Podcasts

Archive for April, 2012

Public Meeting of the Board of Trustees

April 30, 2012 | Board of Trustees Meetings & Public Hearings

Public meeting of the Board of Trustees, April 30, 2012.

Challenges to the New, New York District Lines

April 30, 2012 | Medgar Evers College

The new legislative lines for Senate and Assembly voting districts will disenfranchise African Americans and other minority communities, according to civil rights attorney Esmeralda Simmons. “Communities of color, particularly blacks and Latinos, have been cracked and split up to disempower them as voters,” says Simmons, executive director of the Center for Law and Social Justice at Medgar Evers College. “Because of this [action], many people have challenged the new Senate district maps in court as being unconstitutional and in violation of the Voting Rights Act.” Simmons discussed her role at the Center, which she founded in 1985 as a community-based, racial justice organization, in a lawsuit over the legislative lines.

Tom Seaver’s Early Coach — the Marines

April 27, 2012 | The College of Staten Island, The Veterans Corner

Before Baseball Hall of Famer Tom Seaver began his legendary career, his father was worried that the young Seaver lacked seriousness. “I really didn’t care about anything that didn’t have a baseball involved,” says Seaver. His father suggested that he join the Marines, and Seaver listened. “The United States Marine Corps changed my life,” Seaver tells Veterans Corner’s Don Buzney, and was a key factor in his development as a major league pitcher. “I don’t believe it would have been done without the Marines.” In 1963, he left active duty and enrolled in community college, and by 1967 he was a New York Met and the National League Rookie of the Year.

New York City’s Journey Through the Recession

April 19, 2012 | Book Beat, CUNY Graduate School of Journalism, Newsmakers

New York City managed to survive the Great Recession largely intact and in roughly half the time it took the rest of the country to recover, thanks to its diversified economy combined with a bailout on Wall Street, according to Greg David, director of the Business and Economics Reporting Program at the CUNY Graduate School of Journalism. “The city has changed a lot — and manufacturing is no longer important,” says David. “Manufacturing is also cyclical — and the biggest sectors by jobs now are education and health, and they are not cyclical.” Formerly a business editor of Crain’s New York, David discussed his newly published book, Modern New York: The Life and Economics of a City.

As Voting Builds Up, So Does the Backlash

April 12, 2012 | CUNY Lecture Series

Since the November 2010 elections, more than a dozen states have passed legislation requiring voters to show photo identification at the polls. Republicans argue it helps protect against voter fraud, but according to Dale Ho, assistant counsel at the NAACP Legal Fund, these tactics have been tried in the past. “This ‘new’ assault on voting rights in the 21st century is nothing new,” said Dale at a labor forum sponsored by CUNY’s Murphy Institute titled, “Who Gets to Vote? The 2012 Election & Voting Rights Restrictions.”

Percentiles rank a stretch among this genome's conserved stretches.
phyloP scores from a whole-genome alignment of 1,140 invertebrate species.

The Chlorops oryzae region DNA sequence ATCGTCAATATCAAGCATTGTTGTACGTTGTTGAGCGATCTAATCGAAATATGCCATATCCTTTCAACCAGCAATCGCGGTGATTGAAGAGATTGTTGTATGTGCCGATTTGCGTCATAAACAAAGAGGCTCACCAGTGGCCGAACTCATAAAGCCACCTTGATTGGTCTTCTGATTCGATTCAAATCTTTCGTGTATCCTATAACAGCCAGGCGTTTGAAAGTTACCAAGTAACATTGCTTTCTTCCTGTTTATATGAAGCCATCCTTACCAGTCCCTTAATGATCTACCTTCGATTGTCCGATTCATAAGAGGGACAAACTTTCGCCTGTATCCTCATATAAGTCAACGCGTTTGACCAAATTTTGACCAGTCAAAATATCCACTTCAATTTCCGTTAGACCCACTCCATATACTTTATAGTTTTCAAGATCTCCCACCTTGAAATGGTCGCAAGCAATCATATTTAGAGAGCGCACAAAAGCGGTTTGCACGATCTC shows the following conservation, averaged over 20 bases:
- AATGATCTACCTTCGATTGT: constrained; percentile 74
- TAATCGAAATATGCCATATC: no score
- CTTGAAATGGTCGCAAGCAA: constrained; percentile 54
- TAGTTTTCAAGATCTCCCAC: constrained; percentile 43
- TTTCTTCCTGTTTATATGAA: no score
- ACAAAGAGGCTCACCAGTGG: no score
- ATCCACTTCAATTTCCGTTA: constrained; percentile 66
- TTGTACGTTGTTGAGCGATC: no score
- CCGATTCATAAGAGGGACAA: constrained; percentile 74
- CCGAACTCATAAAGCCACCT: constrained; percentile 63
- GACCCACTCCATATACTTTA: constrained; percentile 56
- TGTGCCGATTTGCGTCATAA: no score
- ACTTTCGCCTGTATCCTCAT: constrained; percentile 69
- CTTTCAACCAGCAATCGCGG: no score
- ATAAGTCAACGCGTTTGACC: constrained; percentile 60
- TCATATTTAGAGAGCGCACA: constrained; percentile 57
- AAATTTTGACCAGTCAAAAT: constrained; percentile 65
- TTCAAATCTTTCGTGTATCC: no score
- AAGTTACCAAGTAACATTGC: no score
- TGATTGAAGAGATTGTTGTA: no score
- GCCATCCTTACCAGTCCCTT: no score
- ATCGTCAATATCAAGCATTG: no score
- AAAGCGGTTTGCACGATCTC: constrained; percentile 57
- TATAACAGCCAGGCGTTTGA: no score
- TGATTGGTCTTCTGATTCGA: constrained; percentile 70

Peter Gelb: Even the Opera Demands Change

April 9, 2012 | CUNY Lecture Series, Graduate Center

When Peter Gelb took the helm of the Metropolitan Opera, he was determined to re-energize America’s premier opera house, even at the risk of upsetting the establishment. “It’s a mistake for any cultural institution — or any institution that is older — to think that change isn’t necessary,” said Geld to an audience at the CUNY Graduate Center. “That’s a recipe for stagnation or demise.” Since being named general manager in 2006, Gelb has launched a number of initiatives including staging new productions by directors from the film and theater industries and the popular, live high-definition transmissions of broadcasts to movie theaters. Gelb appeared with Bill Kelly, president of the Graduate Center, as part of the Extraordinary Lives Series.

Mercury Rising — and Rising

April 8, 2012 | CUNY Lecture Series, John Jay College of Criminal Justice

Mercury — a complex environmental pollutant — is still on the rise. Indeed, it’s the only pollutant in the U.S. and around the globe for which advisories continue to increase, according to Anthony Carpi, professor of environmental toxicology at John Jay College of Criminal Justice. When Mercury from natural or manmade causes, such coal-fired plants, leaves the atmosphere it “undergoes this hopscotching effect,” says Carpi, who recently led a team of researchers through the Amazon to study mercury mobility, “where a source in China could impact water resources in northern Canada.” The winner of the 2011 U.S. Presidential Award for Excellence in Science, Mathematics and Engineering Mentoring, Capri’s talk focused on mercury levels in the Amazon, as part of the Serving Science Cafe lecture series.

Committee on Student Affairs and Special Programs

April 2, 2012 | Board of Trustees Meetings & Public Hearings

Standing committee meeting of the Board of Trustees, Committee on Student Affairs and Special Programs, April 2, 2012.

Committee on Faculty, Staff and Administration

April 2, 2012 | Board of Trustees Meetings & Public Hearings

Standing committee meeting of the Board of Trustees, Committee on Faculty, Staff and Administration, April 2, 2012.

Committee on Fiscal Affairs

April 2, 2012 | Board of Trustees Meetings & Public Hearings

Standing committee meeting of the Board of Trustees, Committee on Fiscal Affairs, April 2, 2012.